[P4-dev] Parallelism and Manual TDGs

Antonin Bas antonin at barefootnetworks.com
Thu Jan 11 19:29:11 EST 2018


I think Andy gave a very good answer, including regarding bmv2.
As of today bmv2 simple_switch uses a single thread for the ingress
pipeline and *N* threads for the egress pipeline. Egress ports are
statically assigned to one of the egress threads to avoid packet
re-ordering. I believe the reason we have multiple egress threads is to
avoid too much contention in the queueing logic and more accurately enforce
the rate-limiting parameters specified by the user. We could also add
support for multiple ingress threads.

When I started developing bmv2 I briefly considered trying to emulate the
RMT architecture: I wanted to split the tables in stages based on the TDG
and run each stage in its own thread. I could also have introduced the
notion of pipe to leverage even more cores. I decided not to go with this
solution for the following reasons:
1) I believed it would have made debugging more difficult. For example the
packet logs would have been very intertwined even when switching a single
flow (this could have been "fixed" by filtering the logs based on the
packet id)
2) I believed it may not have been a very efficient use of resources, with
some stages taking more CPU cycles than others (the slowest stage would
have determined the throughput of the pipe).
3) Finally I believed this would have required a synchronized queue between
each stage / thread, as packets were waiting to be processed by the next
thread. My guess was that it would actually slow bmv2 down. This was mostly
guess-work and maybe the issue could be avoided with a lock-free queue.

I don't think it would be very hard to rewrite bmv2 (and more precisely the
Pipeline class:
https://github.com/p4lang/behavioral-model/blob/master/src/bm_sim/pipeline.cpp#L39)
to use stages but I am not sure it is worth it at this time...

Thanks,

Antonin

On Thu, Jan 11, 2018 at 3:42 PM, Andy Fingerhut <andy.fingerhut at gmail.com>
wrote:

> I will let others answer authoritatively regarding your question about
> bmv2 simple_switch taking advantage of multiple CPU cores, but I would
> guess for the case you ask about, likely the answer is no.  Individual
> primitive operations are usually relatively few in number per table action
> (e.g. 1 to a dozen or so), and each takes only a tiny amount of computation
> to complete (e.g. copy a handful of bytes from one place in memory to
> another), so the overhead of distributing the work to multiple CPU cores
> and synchronizing them would very likely result in slower packet
> forwarding, not faster, if you tried that approach.
>
> If one wanted to achieve actual speedup for high rates of packet
> forwarding on a multi-core CPU, I would expect an approach like "use one
> CPU core for packets that arrive on ports 0 thru 3, and a separate CPU core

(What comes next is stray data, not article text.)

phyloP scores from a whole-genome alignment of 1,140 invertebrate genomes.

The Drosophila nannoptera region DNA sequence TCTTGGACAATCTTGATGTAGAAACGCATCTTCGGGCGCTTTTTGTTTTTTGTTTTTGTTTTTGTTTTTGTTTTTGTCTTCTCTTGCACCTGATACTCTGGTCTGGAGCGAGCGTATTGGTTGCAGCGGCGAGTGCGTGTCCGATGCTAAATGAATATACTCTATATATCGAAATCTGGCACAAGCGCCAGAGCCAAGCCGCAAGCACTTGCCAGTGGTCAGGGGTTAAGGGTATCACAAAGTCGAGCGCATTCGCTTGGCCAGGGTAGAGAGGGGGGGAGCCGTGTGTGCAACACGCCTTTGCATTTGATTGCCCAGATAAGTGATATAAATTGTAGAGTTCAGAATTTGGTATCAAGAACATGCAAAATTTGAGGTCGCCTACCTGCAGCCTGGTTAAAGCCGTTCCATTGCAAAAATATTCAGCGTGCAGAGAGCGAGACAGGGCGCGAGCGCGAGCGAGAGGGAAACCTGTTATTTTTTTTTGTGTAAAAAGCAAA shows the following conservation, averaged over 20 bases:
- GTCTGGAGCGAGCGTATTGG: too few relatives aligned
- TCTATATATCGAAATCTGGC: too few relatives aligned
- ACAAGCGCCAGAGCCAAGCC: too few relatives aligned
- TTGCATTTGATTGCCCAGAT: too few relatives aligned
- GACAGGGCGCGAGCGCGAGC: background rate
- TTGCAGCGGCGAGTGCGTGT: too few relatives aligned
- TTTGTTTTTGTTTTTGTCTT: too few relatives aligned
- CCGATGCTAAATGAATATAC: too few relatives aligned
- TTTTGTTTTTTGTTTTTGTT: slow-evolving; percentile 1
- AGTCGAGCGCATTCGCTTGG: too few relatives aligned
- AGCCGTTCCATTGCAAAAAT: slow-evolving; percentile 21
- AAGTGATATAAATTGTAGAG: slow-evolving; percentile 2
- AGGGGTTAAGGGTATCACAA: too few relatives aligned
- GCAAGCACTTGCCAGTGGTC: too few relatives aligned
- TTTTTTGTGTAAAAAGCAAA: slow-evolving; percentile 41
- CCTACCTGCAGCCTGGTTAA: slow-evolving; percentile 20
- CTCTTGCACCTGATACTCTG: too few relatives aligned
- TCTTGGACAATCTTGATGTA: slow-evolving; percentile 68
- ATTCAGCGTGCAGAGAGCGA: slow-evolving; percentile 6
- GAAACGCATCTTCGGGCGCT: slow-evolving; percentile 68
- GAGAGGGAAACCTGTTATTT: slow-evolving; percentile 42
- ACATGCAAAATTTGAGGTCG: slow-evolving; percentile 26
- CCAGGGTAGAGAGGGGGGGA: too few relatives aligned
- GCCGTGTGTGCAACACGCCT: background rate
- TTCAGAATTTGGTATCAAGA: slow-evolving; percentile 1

> for packets that arrive on ports 4 thru 7" would be far more likely to
> produce actual speedup over only using one CPU core (with a device having 8
> ports in my example scenario).  This is the same kind of parallelism that
> many packet switching ASICs take advantage of, for those that are designed
> with multiple parallel pipelines inside of them.
>
> A table dependency graph (TDG) seems unlikely to me to be able to help
> make a software based P4 forwarding plane like bmv2 simple_switch run any
> faster.  A TDG can help if you have a hardware design like that described
> in the RMT paper, e.g. as far as I know from public information Barefoot's
> Tofino ASIC has such a hardware architecture.  Such an architecture has a
> fixed number of pipeline stages in which packet processing must be
> completed, and calculating a TDG and doing many other device-specific steps
> in the compiler can help execute multiple tables in parallel in the same
> pipeline stage of an RMT device, instead of only executing one per pipeline
> stage.
>
> Andy
>
> On Thu, Jan 11, 2018 at 3:21 PM, David Hancock <dhancock at cs.utah.edu>
> wrote:
>
>> Hello,
>>
>> If I have an action with independent primitives, will bmv2 simple switch
>> run them in parallel if multiple cores are available?
>>
>> Also I recall the table dependency graph (TDG) being touted in the
>> original P4 paper as able to support construction of the optimally
>> efficient pipeline.  I think, though, that TDG generation was turned off by
>> default in p4c-bmv2, possibly in response to my request, because at least
>> in my case (hundreds of tables) it could not be computed in a reasonable
>> amount of time.
>>
>> Would it be possible to manually specify a TDG?  If so, how could I then
>> use that to deploy a more efficient image of my program to bmv2 simple
>> switch?
>>
>> Thanks,
>>
>> David
>>
>>
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>> P4-dev at lists.p4.org
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>
>
>
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-- 
Antonin
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